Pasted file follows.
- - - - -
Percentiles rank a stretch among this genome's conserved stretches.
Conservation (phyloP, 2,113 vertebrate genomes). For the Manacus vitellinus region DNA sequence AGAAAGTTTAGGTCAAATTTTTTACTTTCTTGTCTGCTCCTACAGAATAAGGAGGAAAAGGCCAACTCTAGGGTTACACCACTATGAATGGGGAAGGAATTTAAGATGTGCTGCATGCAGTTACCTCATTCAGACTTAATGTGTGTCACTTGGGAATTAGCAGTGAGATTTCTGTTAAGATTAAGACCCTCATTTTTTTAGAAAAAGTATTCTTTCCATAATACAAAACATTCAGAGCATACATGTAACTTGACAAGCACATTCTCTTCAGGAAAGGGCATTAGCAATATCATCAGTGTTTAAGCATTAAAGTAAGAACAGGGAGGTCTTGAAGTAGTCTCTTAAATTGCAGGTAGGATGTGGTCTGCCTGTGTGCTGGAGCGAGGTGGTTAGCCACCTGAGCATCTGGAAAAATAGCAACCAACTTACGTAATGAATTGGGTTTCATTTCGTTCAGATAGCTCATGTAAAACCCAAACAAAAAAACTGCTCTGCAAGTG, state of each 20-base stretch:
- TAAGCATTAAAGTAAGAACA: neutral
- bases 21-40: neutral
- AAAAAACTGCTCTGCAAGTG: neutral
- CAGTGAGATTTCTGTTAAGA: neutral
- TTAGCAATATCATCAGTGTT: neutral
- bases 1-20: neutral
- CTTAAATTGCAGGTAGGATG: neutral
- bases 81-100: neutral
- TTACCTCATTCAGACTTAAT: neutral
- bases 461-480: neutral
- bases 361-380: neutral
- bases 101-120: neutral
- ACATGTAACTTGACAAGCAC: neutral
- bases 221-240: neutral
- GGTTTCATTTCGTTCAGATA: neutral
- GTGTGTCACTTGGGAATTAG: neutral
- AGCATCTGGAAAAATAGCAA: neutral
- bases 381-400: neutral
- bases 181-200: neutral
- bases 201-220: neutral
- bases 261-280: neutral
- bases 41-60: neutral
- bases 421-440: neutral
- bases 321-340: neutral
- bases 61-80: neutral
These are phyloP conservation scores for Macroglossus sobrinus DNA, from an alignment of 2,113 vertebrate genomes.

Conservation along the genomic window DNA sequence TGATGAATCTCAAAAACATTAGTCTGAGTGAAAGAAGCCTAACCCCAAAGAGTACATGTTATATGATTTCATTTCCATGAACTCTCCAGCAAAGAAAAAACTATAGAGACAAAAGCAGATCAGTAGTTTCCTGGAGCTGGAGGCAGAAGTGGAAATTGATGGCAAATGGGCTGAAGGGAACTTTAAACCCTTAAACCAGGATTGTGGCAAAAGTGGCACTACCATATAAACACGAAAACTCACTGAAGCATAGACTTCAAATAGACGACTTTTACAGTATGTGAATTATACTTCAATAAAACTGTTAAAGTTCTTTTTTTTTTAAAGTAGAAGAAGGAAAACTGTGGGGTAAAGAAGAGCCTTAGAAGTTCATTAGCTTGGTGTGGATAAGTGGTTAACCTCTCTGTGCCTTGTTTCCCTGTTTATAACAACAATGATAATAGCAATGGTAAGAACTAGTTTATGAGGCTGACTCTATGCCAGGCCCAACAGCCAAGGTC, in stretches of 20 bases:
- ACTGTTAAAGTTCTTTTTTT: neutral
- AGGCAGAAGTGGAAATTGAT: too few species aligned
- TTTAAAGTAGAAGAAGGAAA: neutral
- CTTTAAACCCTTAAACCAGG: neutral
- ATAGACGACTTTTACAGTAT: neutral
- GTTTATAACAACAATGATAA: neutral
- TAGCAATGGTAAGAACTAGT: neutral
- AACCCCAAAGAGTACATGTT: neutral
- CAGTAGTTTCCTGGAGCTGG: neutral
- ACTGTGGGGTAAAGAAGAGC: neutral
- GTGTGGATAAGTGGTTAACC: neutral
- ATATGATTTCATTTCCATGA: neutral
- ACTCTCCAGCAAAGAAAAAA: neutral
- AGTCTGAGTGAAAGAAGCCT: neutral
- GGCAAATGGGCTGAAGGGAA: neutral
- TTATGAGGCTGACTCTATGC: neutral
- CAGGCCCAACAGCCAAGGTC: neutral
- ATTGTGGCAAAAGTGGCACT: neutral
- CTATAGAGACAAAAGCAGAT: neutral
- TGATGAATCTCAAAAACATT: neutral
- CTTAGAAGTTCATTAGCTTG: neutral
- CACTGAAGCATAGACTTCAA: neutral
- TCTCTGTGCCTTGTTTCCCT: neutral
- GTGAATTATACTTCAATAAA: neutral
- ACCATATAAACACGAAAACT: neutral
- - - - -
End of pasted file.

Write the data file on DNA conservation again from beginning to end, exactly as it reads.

Percentiles rank a stretch among this genome's conserved stretches.
Conservation (phyloP, 2,113 vertebrate genomes). For the Manacus vitellinus region DNA sequence AGAAAGTTTAGGTCAAATTTTTTACTTTCTTGTCTGCTCCTACAGAATAAGGAGGAAAAGGCCAACTCTAGGGTTACACCACTATGAATGGGGAAGGAATTTAAGATGTGCTGCATGCAGTTACCTCATTCAGACTTAATGTGTGTCACTTGGGAATTAGCAGTGAGATTTCTGTTAAGATTAAGACCCTCATTTTTTTAGAAAAAGTATTCTTTCCATAATACAAAACATTCAGAGCATACATGTAACTTGACAAGCACATTCTCTTCAGGAAAGGGCATTAGCAATATCATCAGTGTTTAAGCATTAAAGTAAGAACAGGGAGGTCTTGAAGTAGTCTCTTAAATTGCAGGTAGGATGTGGTCTGCCTGTGTGCTGGAGCGAGGTGGTTAGCCACCTGAGCATCTGGAAAAATAGCAACCAACTTACGTAATGAATTGGGTTTCATTTCGTTCAGATAGCTCATGTAAAACCCAAACAAAAAAACTGCTCTGCAAGTG, state of each 20-base stretch:
- TAAGCATTAAAGTAAGAACA: neutral
- bases 21-40: neutral
- AAAAAACTGCTCTGCAAGTG: neutral
- CAGTGAGATTTCTGTTAAGA: neutral
- TTAGCAATATCATCAGTGTT: neutral
- bases 1-20: neutral
- CTTAAATTGCAGGTAGGATG: neutral
- bases 81-100: neutral
- TTACCTCATTCAGACTTAAT: neutral
- bases 461-480: neutral
- bases 361-380: neutral
- bases 101-120: neutral
- ACATGTAACTTGACAAGCAC: neutral
- bases 221-240: neutral
- GGTTTCATTTCGTTCAGATA: neutral
- GTGTGTCACTTGGGAATTAG: neutral
- AGCATCTGGAAAAATAGCAA: neutral
- bases 381-400: neutral
- bases 181-200: neutral
- bases 201-220: neutral
- bases 261-280: neutral
- bases 41-60: neutral
- bases 421-440: neutral
- bases 321-340: neutral
- bases 61-80: neutral
These are phyloP conservation scores for Macroglossus sobrinus DNA, from an alignment of 2,113 vertebrate genomes.

Conservation along the genomic window DNA sequence TGATGAATCTCAAAAACATTAGTCTGAGTGAAAGAAGCCTAACCCCAAAGAGTACATGTTATATGATTTCATTTCCATGAACTCTCCAGCAAAGAAAAAACTATAGAGACAAAAGCAGATCAGTAGTTTCCTGGAGCTGGAGGCAGAAGTGGAAATTGATGGCAAATGGGCTGAAGGGAACTTTAAACCCTTAAACCAGGATTGTGGCAAAAGTGGCACTACCATATAAACACGAAAACTCACTGAAGCATAGACTTCAAATAGACGACTTTTACAGTATGTGAATTATACTTCAATAAAACTGTTAAAGTTCTTTTTTTTTTAAAGTAGAAGAAGGAAAACTGTGGGGTAAAGAAGAGCCTTAGAAGTTCATTAGCTTGGTGTGGATAAGTGGTTAACCTCTCTGTGCCTTGTTTCCCTGTTTATAACAACAATGATAATAGCAATGGTAAGAACTAGTTTATGAGGCTGACTCTATGCCAGGCCCAACAGCCAAGGTC, in stretches of 20 bases:
- ACTGTTAAAGTTCTTTTTTT: neutral
- AGGCAGAAGTGGAAATTGAT: too few species aligned
- TTTAAAGTAGAAGAAGGAAA: neutral
- CTTTAAACCCTTAAACCAGG: neutral
- ATAGACGACTTTTACAGTAT: neutral
- GTTTATAACAACAATGATAA: neutral
- TAGCAATGGTAAGAACTAGT: neutral
- AACCCCAAAGAGTACATGTT: neutral
- CAGTAGTTTCCTGGAGCTGG: neutral
- ACTGTGGGGTAAAGAAGAGC: neutral
- GTGTGGATAAGTGGTTAACC: neutral
- ATATGATTTCATTTCCATGA: neutral
- ACTCTCCAGCAAAGAAAAAA: neutral
- AGTCTGAGTGAAAGAAGCCT: neutral
- GGCAAATGGGCTGAAGGGAA: neutral
- TTATGAGGCTGACTCTATGC: neutral
- CAGGCCCAACAGCCAAGGTC: neutral
- ATTGTGGCAAAAGTGGCACT: neutral
- CTATAGAGACAAAAGCAGAT: neutral
- TGATGAATCTCAAAAACATT: neutral
- CTTAGAAGTTCATTAGCTTG: neutral
- CACTGAAGCATAGACTTCAA: neutral
- TCTCTGTGCCTTGTTTCCCT: neutral
- GTGAATTATACTTCAATAAA: neutral
- ACCATATAAACACGAAAACT: neutral